In 1995, the Food and Drug Administration approved the laparoscopic power morcellator, a tool for OB/GYN surgeons to use in the removal of uterine fibroids. After Dr. Amy Reed of Philadelphia underwent a hysterectomy in 2013, she developed a uterine sarcoma. She and her husband, Dr. Hooman Noorchashm, discovered fabricated studies and increased cancer risks with use of the device. From then until she passed away in 2017, Dr. Reed became a staunch opponent of the power morcellator.
After Dr. Reed and Dr. Noorchashm exposed the flaws in the device, which led to FDA approval, Johnson & Johnson removed its defective medical devices from the market. Shortly after, an FDA panel determined that a warning should be issued. The warning stated that because of the risk and availability of alternative surgical options for women, the FDA is warning against the use of laparoscopic power morcellators. This applies to the majority of women undergoing myomectomy or hysterectomy for treatment of fibroids. Initial statements by manufacturers of power morcellators in laparoscopic uterine surgery suggested that serious complications would only affect one out of every 10,000 patients.
If there is an unknown leiomyosarcoma within the walls of the uterus when the hysterectomy is performed, the power morcellator spreads the cancer cells throughout. This causes the cancer to become far more aggressive. Because the surgery is performed to remove benign fibroids, the risks far outweigh the benefits. The conclusion is that in most cases of fibroids, it is best to simply leave them be unless they are causing serious discomfort. When fibroids are causing problems for a patient, it would be better for them to have a traditional hysterectomy and deal with the longer recovery period rather than risk the uterine sarcoma. In cases where the sarcoma is present and later shows itself, it may be successfully treated.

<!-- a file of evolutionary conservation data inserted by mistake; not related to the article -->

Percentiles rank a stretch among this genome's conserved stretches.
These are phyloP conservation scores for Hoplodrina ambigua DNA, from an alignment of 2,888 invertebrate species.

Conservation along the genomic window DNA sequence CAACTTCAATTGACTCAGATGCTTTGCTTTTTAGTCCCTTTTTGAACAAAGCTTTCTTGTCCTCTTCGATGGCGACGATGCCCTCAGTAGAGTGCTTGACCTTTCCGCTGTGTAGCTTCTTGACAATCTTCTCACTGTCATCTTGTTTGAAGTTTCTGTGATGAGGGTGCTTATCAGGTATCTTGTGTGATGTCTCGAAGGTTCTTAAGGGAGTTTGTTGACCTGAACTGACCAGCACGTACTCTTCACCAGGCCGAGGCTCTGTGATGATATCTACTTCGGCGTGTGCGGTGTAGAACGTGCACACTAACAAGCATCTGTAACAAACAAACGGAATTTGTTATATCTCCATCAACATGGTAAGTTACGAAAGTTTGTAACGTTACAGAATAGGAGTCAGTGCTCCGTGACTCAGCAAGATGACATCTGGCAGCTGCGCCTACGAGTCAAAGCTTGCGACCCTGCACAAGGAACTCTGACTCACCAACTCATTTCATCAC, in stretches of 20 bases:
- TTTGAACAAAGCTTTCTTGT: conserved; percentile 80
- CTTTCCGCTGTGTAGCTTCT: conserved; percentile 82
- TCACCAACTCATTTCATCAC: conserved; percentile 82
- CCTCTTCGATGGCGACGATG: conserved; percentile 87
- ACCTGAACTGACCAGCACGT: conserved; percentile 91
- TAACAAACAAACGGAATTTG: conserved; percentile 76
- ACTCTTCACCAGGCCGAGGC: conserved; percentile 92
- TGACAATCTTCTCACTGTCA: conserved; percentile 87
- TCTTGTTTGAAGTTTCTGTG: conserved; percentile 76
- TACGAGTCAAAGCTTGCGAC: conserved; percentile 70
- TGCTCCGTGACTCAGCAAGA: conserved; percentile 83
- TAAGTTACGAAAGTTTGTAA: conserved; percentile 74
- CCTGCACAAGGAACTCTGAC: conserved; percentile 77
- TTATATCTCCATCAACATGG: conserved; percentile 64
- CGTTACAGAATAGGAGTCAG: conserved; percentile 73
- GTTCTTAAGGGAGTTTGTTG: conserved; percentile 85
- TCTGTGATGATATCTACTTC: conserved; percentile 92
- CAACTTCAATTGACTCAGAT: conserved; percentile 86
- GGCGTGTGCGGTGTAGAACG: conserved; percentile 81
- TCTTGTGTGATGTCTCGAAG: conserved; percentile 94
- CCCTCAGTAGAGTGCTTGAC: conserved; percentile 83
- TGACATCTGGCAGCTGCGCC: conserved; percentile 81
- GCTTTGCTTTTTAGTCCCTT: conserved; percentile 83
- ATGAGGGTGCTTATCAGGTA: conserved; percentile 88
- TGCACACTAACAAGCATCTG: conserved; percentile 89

Dr. Noorchashm is continuing to fight against the use of power morcellators, still manufactured by Olympus. Olympus has just received FDA approval for studies related to its next-gen device. His argument is that the company is misleading study participants and not properly addressing the intent of the studies, placing more women at risk without fully informed consent. Olympus recently settled civil and criminal lawsuits with the government related to its illegal and aggressive product promotions to hospitals and physicians.
If you or someone you love has developed uterine sarcoma after a hysterectomy involving a power morcellator, you may be entitled to compensation. The Philadelphia defective medical device lawyers at Brookman, Rosenberg, Brown & Sandler would like to help. If you live in Pennsylvania or New Jersey, including Delaware County, Chester County, and Philadelphia County, contact us online or call 215-569-4000 for a consultation.